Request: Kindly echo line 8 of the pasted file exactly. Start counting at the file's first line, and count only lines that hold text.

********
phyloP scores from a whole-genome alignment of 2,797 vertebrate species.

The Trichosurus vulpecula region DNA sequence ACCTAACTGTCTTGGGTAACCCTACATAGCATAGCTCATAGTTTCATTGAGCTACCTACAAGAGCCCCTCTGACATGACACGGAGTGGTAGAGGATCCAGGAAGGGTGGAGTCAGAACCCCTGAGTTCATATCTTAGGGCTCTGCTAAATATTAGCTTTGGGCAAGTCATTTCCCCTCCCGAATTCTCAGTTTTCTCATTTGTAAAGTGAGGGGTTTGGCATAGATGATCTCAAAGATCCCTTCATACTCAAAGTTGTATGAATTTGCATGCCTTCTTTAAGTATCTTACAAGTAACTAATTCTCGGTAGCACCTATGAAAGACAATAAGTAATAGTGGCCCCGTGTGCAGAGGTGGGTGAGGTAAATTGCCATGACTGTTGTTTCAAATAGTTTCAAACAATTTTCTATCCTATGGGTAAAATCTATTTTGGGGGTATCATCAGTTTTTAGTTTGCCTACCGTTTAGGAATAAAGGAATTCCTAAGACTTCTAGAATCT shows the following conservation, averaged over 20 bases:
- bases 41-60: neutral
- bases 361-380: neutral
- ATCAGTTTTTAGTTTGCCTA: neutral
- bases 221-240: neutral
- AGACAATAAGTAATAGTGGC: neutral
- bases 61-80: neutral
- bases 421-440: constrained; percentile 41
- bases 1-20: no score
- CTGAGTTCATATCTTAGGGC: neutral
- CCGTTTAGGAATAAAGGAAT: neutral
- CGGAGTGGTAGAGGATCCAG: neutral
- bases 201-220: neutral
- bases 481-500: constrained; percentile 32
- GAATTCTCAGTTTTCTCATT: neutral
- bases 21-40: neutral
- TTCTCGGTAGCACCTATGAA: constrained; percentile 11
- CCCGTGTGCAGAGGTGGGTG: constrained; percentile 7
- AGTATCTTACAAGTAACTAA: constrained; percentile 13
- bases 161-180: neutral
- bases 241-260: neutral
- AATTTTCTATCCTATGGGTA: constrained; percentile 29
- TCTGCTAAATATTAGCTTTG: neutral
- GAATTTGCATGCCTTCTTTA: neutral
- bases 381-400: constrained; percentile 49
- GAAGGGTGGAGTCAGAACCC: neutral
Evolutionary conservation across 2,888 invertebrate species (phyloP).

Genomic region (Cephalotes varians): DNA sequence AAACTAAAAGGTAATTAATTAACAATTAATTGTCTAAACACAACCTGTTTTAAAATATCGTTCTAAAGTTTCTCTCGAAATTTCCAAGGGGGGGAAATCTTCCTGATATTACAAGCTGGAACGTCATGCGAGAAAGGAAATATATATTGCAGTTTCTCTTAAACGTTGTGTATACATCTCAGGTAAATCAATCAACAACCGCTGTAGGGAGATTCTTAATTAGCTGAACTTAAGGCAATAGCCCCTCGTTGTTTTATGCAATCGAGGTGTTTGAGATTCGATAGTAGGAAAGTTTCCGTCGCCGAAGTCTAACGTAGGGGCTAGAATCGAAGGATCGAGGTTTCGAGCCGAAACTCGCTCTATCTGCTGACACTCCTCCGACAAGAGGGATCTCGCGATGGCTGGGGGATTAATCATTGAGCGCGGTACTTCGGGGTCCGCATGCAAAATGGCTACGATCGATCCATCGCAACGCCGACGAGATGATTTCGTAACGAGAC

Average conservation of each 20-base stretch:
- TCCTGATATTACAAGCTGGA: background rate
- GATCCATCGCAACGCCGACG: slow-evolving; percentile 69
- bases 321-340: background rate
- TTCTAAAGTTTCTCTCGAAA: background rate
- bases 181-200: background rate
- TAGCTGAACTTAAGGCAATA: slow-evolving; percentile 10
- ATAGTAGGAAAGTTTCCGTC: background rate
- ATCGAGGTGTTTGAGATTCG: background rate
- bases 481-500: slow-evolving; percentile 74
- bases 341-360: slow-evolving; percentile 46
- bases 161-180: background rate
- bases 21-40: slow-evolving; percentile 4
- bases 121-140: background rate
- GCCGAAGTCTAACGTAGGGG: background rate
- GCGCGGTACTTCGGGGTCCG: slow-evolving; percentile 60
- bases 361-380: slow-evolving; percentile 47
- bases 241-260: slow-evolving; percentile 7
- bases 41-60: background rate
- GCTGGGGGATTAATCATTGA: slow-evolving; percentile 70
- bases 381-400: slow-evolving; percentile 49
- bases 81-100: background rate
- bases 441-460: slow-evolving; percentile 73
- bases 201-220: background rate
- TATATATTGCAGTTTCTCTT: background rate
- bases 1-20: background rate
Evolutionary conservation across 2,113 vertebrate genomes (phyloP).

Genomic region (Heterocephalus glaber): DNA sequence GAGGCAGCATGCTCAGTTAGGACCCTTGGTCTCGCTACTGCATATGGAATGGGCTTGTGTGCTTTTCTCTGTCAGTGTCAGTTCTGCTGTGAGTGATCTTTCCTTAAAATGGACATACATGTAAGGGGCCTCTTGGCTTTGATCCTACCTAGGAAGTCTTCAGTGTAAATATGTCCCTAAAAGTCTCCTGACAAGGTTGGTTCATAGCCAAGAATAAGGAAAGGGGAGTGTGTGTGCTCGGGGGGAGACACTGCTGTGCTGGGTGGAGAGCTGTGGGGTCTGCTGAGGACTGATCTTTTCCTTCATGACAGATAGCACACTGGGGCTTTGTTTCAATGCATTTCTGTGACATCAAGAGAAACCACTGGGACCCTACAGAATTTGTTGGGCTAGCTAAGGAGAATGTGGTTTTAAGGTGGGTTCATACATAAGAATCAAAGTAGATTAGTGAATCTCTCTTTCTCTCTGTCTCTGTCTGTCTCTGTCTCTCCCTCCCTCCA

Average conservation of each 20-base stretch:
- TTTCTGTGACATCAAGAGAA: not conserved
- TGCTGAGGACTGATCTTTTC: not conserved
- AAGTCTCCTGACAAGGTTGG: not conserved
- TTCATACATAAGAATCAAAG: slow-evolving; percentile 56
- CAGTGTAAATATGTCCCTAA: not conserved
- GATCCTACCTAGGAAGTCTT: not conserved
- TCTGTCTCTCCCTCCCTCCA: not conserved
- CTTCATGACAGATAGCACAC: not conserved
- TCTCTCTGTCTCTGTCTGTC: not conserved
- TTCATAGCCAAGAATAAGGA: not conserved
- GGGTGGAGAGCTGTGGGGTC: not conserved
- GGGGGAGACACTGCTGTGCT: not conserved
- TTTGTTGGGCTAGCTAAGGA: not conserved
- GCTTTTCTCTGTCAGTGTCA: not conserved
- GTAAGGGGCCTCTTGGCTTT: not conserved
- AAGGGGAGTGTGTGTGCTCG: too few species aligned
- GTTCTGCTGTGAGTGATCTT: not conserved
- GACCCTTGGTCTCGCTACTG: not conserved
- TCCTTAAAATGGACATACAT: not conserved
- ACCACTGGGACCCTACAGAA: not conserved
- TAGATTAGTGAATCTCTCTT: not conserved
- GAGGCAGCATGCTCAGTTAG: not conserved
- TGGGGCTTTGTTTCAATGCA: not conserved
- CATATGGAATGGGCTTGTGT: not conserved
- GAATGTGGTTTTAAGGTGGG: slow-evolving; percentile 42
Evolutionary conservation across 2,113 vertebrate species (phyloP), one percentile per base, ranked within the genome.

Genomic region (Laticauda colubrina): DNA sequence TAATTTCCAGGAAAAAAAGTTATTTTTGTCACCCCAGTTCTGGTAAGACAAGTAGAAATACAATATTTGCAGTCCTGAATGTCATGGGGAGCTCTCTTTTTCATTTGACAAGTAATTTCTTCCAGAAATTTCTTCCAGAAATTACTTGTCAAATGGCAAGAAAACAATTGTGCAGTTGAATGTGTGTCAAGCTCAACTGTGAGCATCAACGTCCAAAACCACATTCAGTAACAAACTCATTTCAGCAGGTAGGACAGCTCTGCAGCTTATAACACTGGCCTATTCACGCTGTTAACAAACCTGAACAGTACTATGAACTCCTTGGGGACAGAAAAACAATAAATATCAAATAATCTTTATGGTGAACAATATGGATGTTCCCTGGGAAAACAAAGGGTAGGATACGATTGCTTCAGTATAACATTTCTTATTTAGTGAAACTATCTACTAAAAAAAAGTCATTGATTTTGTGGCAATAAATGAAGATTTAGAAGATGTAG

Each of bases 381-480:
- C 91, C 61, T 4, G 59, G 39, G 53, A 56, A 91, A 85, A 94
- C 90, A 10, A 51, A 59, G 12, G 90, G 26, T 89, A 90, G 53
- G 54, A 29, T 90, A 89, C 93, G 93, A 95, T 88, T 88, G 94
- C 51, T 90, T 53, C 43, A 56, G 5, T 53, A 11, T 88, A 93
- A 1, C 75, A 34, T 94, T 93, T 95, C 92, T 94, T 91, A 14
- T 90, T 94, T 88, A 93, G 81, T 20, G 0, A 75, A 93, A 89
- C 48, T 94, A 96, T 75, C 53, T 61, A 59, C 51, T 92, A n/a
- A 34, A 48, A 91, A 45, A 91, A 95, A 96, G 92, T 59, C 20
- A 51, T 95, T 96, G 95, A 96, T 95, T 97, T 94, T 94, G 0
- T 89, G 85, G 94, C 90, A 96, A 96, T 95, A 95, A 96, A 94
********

- bases 61-80: neutral